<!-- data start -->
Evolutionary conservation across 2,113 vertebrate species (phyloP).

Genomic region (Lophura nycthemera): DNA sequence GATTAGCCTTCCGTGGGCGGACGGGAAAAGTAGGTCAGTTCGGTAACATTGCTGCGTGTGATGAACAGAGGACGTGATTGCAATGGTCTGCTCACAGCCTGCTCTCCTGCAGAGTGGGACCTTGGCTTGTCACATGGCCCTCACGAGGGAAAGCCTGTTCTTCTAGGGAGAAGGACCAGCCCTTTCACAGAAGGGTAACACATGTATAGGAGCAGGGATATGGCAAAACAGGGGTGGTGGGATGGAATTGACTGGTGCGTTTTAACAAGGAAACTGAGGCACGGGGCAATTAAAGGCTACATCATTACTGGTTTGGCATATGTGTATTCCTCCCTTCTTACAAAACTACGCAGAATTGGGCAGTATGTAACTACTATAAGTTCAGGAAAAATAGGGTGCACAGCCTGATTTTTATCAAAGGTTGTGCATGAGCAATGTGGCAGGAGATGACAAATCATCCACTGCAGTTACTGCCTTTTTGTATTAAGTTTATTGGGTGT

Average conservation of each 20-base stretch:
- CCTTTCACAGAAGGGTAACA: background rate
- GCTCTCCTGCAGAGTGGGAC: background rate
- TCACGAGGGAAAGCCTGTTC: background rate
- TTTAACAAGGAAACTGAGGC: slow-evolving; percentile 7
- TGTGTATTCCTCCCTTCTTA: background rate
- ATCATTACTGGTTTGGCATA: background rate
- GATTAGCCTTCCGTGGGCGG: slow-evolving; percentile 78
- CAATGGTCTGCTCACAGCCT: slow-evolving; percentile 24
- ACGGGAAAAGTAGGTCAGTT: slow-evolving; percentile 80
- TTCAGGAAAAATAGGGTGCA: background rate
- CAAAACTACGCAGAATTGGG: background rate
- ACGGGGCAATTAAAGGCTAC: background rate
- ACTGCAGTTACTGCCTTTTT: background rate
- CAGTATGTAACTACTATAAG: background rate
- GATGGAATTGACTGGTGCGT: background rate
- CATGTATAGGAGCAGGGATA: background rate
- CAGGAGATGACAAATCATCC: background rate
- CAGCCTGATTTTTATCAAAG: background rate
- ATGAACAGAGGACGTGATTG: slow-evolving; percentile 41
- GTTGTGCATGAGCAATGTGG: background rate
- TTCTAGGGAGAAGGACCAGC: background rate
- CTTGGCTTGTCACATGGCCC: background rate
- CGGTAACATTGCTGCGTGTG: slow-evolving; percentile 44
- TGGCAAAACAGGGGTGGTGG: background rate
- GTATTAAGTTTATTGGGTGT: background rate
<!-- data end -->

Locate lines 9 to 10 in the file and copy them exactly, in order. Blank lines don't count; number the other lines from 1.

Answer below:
- ATCATTACTGGTTTGGCATA: background rate
- GATTAGCCTTCCGTGGGCGG: slow-evolving; percentile 78